It didn’t feel quite right to be heading back to the airport after just 36 hours in Dubai, but we’d booked our flight to Kuala Lumpur several months ago, and were keen to get our trip back on track.
Qatar airways offered the cheapest option out of Dubai, but required a short hop back to Doha.
Doha is the most expensive looking airport I’ve ever seen. It makes Heathrow look like something from the 19th century. Everywhere was polished marble or gleaming metal, and the kids were satisfied to find a playground to burn off some steam.
It was an overnight flight to Kuala Lumpur, but fortunately the novelty of seat back screens had worn off enough to allow the kids to get a couple of hours’ sleep.
We’re using Airbnb for most of our accommodation on this trip, and our place in Kuala Lumpur was perfect. It was in a great location on Jalan Ceylon, with views across to both the KL and Petronas Towers. It gave us more space than we’d find in a hotel room and there was a shared pool.
What’s more, the kids think it’s great fun when we arrive at new places and need to play treasure hunt to locate apartment keys.
Meal Times On The Road
Having now jumped forward 8 hours from London time in the space of a few days, it was still feeling slightly unusual to be having dinner at breakfast time.
On our first foray down Jalan Ceylon’s main street, the kids were desperate for something familiar to eat. This usually means they want Indian curry, roast chicken, or pizza / pasta.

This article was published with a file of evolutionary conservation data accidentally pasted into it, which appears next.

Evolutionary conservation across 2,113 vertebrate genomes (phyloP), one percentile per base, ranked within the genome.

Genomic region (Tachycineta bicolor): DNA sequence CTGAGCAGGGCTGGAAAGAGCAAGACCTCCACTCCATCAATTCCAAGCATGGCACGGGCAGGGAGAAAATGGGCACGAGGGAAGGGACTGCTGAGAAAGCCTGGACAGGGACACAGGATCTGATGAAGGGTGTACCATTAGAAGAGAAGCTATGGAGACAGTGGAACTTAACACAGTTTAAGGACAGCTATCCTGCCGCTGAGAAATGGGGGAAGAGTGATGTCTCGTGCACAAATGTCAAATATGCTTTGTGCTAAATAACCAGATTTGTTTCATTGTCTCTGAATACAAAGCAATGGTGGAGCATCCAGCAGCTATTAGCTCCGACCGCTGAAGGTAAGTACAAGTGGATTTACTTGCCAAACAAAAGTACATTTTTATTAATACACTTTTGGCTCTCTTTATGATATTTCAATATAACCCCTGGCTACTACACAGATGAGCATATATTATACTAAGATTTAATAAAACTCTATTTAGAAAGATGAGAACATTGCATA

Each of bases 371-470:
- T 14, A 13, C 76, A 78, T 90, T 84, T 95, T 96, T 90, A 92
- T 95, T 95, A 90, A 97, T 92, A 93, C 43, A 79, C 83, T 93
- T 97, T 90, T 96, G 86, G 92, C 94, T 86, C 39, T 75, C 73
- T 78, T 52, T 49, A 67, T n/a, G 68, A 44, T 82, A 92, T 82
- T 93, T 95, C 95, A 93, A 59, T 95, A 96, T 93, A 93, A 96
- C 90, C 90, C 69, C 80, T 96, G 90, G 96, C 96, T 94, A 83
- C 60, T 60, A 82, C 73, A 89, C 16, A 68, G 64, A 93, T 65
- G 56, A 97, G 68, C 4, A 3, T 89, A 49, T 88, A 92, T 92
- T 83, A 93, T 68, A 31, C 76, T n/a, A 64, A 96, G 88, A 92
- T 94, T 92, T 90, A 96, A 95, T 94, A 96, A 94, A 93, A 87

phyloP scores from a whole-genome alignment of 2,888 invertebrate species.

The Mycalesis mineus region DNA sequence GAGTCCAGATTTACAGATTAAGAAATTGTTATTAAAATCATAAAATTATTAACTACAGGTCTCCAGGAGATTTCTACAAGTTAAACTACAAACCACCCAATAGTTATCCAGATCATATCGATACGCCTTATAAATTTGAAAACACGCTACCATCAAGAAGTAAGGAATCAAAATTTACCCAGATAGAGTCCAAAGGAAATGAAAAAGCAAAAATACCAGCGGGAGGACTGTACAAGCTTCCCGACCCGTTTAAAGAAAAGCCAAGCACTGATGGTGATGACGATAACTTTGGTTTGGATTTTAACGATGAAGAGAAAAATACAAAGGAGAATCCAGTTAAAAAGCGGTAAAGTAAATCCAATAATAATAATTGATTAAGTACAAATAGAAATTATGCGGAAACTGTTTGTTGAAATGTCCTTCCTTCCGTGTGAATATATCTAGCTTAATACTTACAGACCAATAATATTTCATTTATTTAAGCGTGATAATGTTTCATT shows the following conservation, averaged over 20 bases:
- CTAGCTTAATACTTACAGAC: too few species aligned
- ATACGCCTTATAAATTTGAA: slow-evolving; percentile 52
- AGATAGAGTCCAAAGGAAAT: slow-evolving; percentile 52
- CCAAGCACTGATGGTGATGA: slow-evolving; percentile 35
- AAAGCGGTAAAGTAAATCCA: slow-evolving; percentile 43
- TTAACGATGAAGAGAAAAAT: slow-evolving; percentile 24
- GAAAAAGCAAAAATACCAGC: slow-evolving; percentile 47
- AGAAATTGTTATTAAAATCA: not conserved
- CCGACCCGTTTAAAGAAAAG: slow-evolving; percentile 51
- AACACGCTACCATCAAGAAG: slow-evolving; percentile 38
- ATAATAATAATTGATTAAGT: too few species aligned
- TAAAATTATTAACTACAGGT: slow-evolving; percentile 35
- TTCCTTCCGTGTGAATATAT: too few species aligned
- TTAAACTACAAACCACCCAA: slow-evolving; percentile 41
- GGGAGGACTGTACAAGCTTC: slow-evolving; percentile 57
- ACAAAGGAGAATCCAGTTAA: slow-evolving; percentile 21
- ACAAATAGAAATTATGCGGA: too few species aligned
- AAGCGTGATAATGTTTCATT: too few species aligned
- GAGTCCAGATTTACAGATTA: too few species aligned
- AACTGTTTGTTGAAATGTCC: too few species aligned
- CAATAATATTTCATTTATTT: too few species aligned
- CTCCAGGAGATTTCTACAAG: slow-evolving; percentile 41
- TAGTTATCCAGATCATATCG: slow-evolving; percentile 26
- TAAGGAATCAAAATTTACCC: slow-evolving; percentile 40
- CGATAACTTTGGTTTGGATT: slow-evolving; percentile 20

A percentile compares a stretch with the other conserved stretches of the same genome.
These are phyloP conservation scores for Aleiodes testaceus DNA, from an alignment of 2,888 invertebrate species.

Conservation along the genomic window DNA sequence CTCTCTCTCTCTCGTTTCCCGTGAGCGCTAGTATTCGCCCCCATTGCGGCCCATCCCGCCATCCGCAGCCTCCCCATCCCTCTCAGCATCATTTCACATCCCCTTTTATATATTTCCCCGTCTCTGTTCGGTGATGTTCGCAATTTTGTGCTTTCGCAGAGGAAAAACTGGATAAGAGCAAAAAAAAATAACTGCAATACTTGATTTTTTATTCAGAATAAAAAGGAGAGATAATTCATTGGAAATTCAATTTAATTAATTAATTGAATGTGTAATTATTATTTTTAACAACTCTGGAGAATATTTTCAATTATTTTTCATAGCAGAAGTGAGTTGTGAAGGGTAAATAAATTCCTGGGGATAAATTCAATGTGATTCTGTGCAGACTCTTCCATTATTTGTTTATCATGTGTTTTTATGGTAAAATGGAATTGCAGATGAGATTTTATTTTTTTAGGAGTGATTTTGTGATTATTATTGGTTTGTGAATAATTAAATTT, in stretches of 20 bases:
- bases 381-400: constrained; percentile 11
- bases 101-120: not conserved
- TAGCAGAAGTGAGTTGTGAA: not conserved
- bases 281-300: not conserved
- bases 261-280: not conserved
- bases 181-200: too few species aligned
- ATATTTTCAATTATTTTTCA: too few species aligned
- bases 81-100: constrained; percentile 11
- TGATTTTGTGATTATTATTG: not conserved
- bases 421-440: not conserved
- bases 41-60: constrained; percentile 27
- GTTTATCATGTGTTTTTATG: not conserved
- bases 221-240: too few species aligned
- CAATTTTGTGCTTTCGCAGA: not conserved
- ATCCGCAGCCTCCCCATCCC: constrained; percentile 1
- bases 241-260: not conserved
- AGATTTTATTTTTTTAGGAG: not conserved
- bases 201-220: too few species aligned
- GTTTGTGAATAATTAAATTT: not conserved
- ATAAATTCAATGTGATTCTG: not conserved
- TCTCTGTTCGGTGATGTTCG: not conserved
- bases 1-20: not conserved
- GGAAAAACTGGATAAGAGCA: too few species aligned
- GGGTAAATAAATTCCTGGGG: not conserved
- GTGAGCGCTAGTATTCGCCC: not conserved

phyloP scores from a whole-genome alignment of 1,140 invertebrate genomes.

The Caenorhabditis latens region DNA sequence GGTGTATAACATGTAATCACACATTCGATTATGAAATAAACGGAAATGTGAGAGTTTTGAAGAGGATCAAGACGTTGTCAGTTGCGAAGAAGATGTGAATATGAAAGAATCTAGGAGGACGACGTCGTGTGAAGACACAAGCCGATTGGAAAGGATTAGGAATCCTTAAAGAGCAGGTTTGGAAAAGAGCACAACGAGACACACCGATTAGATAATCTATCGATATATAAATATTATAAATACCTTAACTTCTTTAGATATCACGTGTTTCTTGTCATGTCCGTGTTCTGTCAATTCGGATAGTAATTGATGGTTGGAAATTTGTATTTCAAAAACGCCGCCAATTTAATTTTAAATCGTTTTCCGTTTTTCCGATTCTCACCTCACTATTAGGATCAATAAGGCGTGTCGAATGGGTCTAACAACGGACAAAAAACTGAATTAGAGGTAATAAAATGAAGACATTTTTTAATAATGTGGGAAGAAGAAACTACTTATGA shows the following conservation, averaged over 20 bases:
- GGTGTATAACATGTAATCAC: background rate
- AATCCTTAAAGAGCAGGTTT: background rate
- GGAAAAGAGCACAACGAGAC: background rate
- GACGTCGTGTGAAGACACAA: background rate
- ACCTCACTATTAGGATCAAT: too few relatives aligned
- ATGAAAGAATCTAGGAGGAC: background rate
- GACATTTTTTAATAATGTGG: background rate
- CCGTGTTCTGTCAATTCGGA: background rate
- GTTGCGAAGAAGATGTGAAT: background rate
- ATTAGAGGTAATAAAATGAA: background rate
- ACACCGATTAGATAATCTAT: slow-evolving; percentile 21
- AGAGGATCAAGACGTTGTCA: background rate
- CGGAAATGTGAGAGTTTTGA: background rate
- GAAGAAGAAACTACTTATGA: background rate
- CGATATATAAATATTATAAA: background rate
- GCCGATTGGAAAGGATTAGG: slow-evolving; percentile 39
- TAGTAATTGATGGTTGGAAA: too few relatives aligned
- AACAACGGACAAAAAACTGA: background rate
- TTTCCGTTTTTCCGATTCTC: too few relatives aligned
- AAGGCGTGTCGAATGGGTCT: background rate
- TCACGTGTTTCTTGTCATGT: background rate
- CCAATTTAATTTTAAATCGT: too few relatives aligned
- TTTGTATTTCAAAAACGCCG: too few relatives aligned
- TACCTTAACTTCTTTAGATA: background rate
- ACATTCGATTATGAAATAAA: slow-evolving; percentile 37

One of the beauties of travelling with kids, I think, is that the occasional compromise is necessary to preserve harmony. Sometimes this may come at the expense of experiencing new things. Sometimes, perhaps we could push the kids harder to move out of their comfort zone. I suspect it’s a question of choosing your moments though.
For example, the kids were initially reluctant to leave school and all their friends to come travelling. After much discussion and lots of encouragement, they appear to be settling very well into their new way of life.
But it’s not always possible to put so much effort into every decision, and not all decisions are so important in the grand scheme of things.
So on our first night in Asia, we had dinner at a place called ‘The Italian Market’. The kids were happy and the food was very nice.
On our first full day in town, we ventured across to KLCC. The kids got to spend some time in the huge playground and paddling pools, while I got to take a trip up the Petronas Towers.
Kiera is happiest in water and least happy in a lift going up tall buildings. Lexi is extremely happy nearly anywhere, apart from when we’re asking her to eat vegetables. So Lexi and I ventured up the towers to take in the views and walk across the sky bridge, while Kiera kept her feet planted firmly to the ground floor.
Bandage Opening Ceremony
It was now one week since Lexi’s operation and so time for her bandage to come off.
Anja deals with all medical related matters as part of our neat division of labour. My contribution was to take some photos of the big moment.
Lexi was surprised that her hand wasn’t instantly back to normal, and she seemed a bit scared by the sight of her stitches.
More worrying was the fact that her injured finger seemed to be stuck in a bent position, much as it had been before the operation. We told ourselves that this was just because her hand had been stuck in the same position for a week and needed some time to straighten out.
This didn’t come as much comfort to Lexi, who now hand a hand covered in scars and sore fingers.
This moment did at least provide us with the best quote of the trip so far, courtesy of our walking wounded six-year-old, who decided that her hand “would at least be useful for Halloween”.
New Zealand here we come. Plan is to start off from Auckland and travel down and around both islands. Really looking forward to exploring Auckland, but also getting out into the heart of New Zealand.
More importantly, looking forward to Lexi hopefully regaining full use of her hand.